Veterans have a right to a hearing in front of a Decision Review Officer after a Notice of Disagreement is filed, and in front of a Veterans Law Judge after a Form 9 is filed after the second denial. Although decisions clearly explain the right to a hearing, it is not always clear to the veteran. Historically although not always, traditional representatives have at times discouraged a veteran from appealing a claim and/or having a hearing. Also sometimes the one who could actually do a hearing is not the person the veteran has been personally speaking with which creates other problems. Whether a veteran representative is willing to have a hearing for the veteran may be a skills issue, a matter of convenience, or cost or it just might make sense. Some representatives such as attorneys prefer hearings others prefer to do it in their briefs.
When a claim has been adjudicated from the Regional Office to the Board of Veterans’ Appeals and then to the Court of Appeals for Veterans’ Claims (CAVC); of course, there is no hearing unless the attorney does the hearing at the court. Normally at the CAVC, the attorney does do it in his brief. If there’s a Clear and Unmistakable Error or a matter of law, it makes more sense for an attorney to do it in his brief as well. A hearing would be a waste of time, and ultimately would put additional cost on the veteran. Other than those clear circumstances, a veteran needs to know when it’s in his best interest to have a hearing. The veteran doesn’t always know the difference. The truth be said sometimes an attorney or other representative does not do hearings as a result of his own skills or mindset, convenience, efficiency of time or reasons of cost rather than what’s in the best interest of the veteran.
Also, there is a school of decision makers and representatives that do believe a hearing is a waste of time. They believe that if the decision maker would not be able to find it in the records, it doesn’t matter. Other representatives with a mindset like mine believe hearings are very important. They believe the adequacy of a VA examination may not be able to be challenged without a veteran being able to testify why the veteran believes the examination to be inadequate. The veteran’s testimony or the testimony of his witness can clear up any gray areas or conflicts in the medical or psychiatric records at a hearing as well. Witnesses can help the decision maker with finding which expert should be believed, the veteran’s expert witness or the VA examiner. Moreover, when the rating schedule is subjective for any disability, testimony can assist the decision maker with interrupting subjective complaints in the veteran’s favor.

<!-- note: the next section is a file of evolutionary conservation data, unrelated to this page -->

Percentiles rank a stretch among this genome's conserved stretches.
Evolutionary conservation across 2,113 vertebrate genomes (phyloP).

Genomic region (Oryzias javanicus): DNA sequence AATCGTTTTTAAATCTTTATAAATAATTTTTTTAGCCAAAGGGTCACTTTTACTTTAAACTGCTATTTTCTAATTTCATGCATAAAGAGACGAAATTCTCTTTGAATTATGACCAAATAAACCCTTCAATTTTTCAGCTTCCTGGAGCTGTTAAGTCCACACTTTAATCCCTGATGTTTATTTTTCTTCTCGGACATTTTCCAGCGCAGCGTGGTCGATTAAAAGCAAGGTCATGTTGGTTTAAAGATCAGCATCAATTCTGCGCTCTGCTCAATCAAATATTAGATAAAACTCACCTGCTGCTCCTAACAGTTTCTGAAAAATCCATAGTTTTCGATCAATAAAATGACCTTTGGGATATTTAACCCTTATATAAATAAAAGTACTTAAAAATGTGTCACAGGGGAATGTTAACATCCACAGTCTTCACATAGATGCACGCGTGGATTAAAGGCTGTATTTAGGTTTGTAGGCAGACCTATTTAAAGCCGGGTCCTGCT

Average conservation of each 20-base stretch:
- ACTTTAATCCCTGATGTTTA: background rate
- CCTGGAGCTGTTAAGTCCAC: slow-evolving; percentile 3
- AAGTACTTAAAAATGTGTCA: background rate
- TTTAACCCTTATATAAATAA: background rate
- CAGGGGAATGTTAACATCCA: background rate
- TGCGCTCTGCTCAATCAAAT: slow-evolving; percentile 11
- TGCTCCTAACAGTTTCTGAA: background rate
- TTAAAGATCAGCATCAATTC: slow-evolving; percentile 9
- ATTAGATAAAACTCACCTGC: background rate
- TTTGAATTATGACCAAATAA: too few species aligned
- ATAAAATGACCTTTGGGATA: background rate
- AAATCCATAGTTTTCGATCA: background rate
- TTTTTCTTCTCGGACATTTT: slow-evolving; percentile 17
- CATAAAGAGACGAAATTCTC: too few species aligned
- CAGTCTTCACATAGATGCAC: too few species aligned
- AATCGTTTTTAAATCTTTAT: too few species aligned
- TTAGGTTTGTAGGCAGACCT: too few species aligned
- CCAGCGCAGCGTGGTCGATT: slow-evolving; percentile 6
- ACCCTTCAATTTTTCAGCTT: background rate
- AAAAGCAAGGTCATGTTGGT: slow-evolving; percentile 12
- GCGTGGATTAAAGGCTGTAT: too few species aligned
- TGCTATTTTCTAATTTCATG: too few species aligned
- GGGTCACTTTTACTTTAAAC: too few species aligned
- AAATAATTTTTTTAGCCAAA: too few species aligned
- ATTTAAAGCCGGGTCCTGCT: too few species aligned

Over the years, when I was representing veterans myself, I usually requested hearings when I appealed the veteran’s claim. When the veterans hearing was actually scheduled then I would advise a veteran if it was in his best interest to not have the hearing considering time, cost, the possibility of being successful without a hearing as well as other factors. If the possibility that the claim could be resolved in the brief the veteran would be advised the hearing was not necessary.
Note, scheduling a hearing does put the VA in the position to pick up the file at a time known to the representative, so the representative can prepare at the same time as the VA.
Sometimes it is not necessary for a veteran to have a hearing and a statement in support of claim or other evidence could be sufficient in lieu of a hearing. Likewise, there are some issues that are not subjective in the ratings schedule but objective for interpretation, such as hearing loss, in these circumstances a hearing would not be warranted except for a veteran to testify that his hearing loss has worsened, and that could be done in a statement in support of claim. There are various issues involving unit records, verifying stressors, and the reconstruction of records which may influence a veteran’s representative on whether or not to have a hearing as well.
What is most important to a veteran is that a decision on whether or not to have a hearing should depend upon whether or not it’s in the veteran’s best interest to have the hearing. For you as a veteran need to know, that you do have a right to a hearing.
Is it better for you to have a VA hearing or is it better for your attorney or representative to do it in his brief?